Larry King built his life on communication and has conversed with the most famous and influential people in the world. No one would have guessed that a poor kid from Brooklyn would have some of the most famous conversations of all time…least of all Larry himself.

Larry King was born Lawrence Harvey Zeiger in Brooklyn, New York on November 19, 1933. He came from a working class, immigrant, Jewish family. From the beginning, Larry liked to talk, quickly gaining the nickname “Larry the Mouthpiece.” In school he even imitated radio announcers, much to his teachers’ dismay. He set his sights early on becoming a broadcaster. “When I was 5 years old I would lie in bed, look at the radio. I wanted to be on the radio. I don’t know why.”

But life would throw him a curveball. When Larry was nine, his father suffered a heart attack and died at the age of 44, leaving behind his broth-er Marty, and their mother. As a result of losing his father Larry lost interest in school, barely graduating from high school. And his poor vi-sion kept him out of the military. Instead, Larry focused his attention on helping support his mother and brother. He took a job in a hat factory, then delivered packages for UPS, and after that sold Borden Milk.

Larry never let go of his dream to be on the radio though. Sometimes he stood outside CBS, just to be close to the action. So, when, by chance, he met James Sirmons, a staff announcer at CBS, Larry asked him how to break into the business. Sirmons gave him the advice that would change Larry Zeiger’s life forever.

“Go down to Miami, kid. In Miami, people are either on the way out or they’re on the way up.”

On his very first day in Miami, Larry began knocking on every radio station’s door. At WAHR, a tiny local station, the general manager told Larry when there was a slot available he’d get his shot. So, when a morning DJ quit on Friday afternoon, the manager of WAHR told Larry to be ready the very next Monday.

When Larry arrived the general manager asked him what name he intended to use. “Larry Zeiger.” What else? The general manager said,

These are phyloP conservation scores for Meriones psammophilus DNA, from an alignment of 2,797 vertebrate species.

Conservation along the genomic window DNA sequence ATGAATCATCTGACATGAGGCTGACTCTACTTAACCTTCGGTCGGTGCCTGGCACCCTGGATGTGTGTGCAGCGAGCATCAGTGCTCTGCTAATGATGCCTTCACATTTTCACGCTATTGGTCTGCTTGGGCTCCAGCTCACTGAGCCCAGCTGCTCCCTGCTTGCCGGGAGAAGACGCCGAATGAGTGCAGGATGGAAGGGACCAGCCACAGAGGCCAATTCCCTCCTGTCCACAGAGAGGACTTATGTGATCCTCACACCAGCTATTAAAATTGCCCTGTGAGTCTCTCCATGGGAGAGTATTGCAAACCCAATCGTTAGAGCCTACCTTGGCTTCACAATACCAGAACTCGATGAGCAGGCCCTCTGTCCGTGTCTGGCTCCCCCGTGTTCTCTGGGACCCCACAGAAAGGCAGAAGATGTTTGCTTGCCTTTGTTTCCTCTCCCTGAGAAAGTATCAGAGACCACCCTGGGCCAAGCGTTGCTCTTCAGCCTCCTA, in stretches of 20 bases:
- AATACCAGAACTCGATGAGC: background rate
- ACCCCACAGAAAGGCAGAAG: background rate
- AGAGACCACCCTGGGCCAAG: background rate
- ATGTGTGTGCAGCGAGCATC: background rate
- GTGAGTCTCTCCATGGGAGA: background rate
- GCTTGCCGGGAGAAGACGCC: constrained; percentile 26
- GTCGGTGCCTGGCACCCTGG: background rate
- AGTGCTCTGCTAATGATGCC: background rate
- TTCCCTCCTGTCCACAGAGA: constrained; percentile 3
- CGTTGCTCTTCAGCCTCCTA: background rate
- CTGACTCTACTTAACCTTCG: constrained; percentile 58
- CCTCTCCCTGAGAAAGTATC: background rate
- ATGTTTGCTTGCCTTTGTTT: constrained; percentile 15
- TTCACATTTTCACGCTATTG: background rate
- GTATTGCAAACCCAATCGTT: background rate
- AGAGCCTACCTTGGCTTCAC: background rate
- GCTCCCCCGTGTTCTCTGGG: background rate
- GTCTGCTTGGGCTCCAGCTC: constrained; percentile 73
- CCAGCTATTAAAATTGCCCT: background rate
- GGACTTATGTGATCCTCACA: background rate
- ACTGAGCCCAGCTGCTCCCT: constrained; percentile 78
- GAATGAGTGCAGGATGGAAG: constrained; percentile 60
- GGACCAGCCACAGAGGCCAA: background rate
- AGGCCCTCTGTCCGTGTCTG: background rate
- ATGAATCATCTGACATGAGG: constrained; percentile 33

“Too ethnic.” With only minutes before he went on the air, Larry needed a new name. The newspaper sitting on the manager’s desk showed an ad for King’s Wholesale Liquor. That’s the moment Larry Zeiger, welfare kid from Brooklyn, became Larry King, radio host.
“Larry King” got off to a rocky start. When he opened his mouth to speak, nothing came out. Each time he tried his voice failed him. Finally, the general manager of the station kicked in the studio door and shouted, “This is a communication business, dammit! Communicate!”

Larry knew he had to say something, anything.

“Good morning. This is my first day ever on the radio. I’ve always wanted to be on the air. I’ve been practicing all weekend. A few minutes ago, they gave me my new name. I’ve had a theme song ready to play, but my mouth is dry. I’m nervous. And the general manger just kicked open the door.”

That moment taught Larry, “There’s no trick to being yourself.” He was never nervous on the air again.

The first radio interview he ever conducted was with his childhood hero, the legendary Brooklyn Dodgers Manager, Leo Durocher. Durocher hadn’t heard of Larry, but agreed to do the interview because the name Larry King “sounded like it was somebody important.” Soon after, Larry was offered to host a show live from a local restaurant, Pumpernik’s. The owner asked Larry to interview whoever came into the restaurant between ten and eleven a.m. to generate business. Larry inter-viewed waiters, vacationers and children. The show became a hit in Miami, and soon the likes of singer Bobby Darin and union boss Jimmy Hoffa were stroing in.

With his almost constant on air presence, Larry be-came known as Mr. Miami. A local television station gave him a weekly interview show, and the Miami Herald hired him to write a column. Larry’s dreams had come true. But, his life off the air was fraught with problems.

King admits that he has never been good with money or marriage. During his years in Miami, he had several marriages and divorces. Larry describes it this way, “What you’re like at twenty is not what you’re like at thirty. And what you’re like at thirty is not what you’re like at forty. And so on. When you look at the world that way, three marriages in a lifetime might be healthy… eight is not.”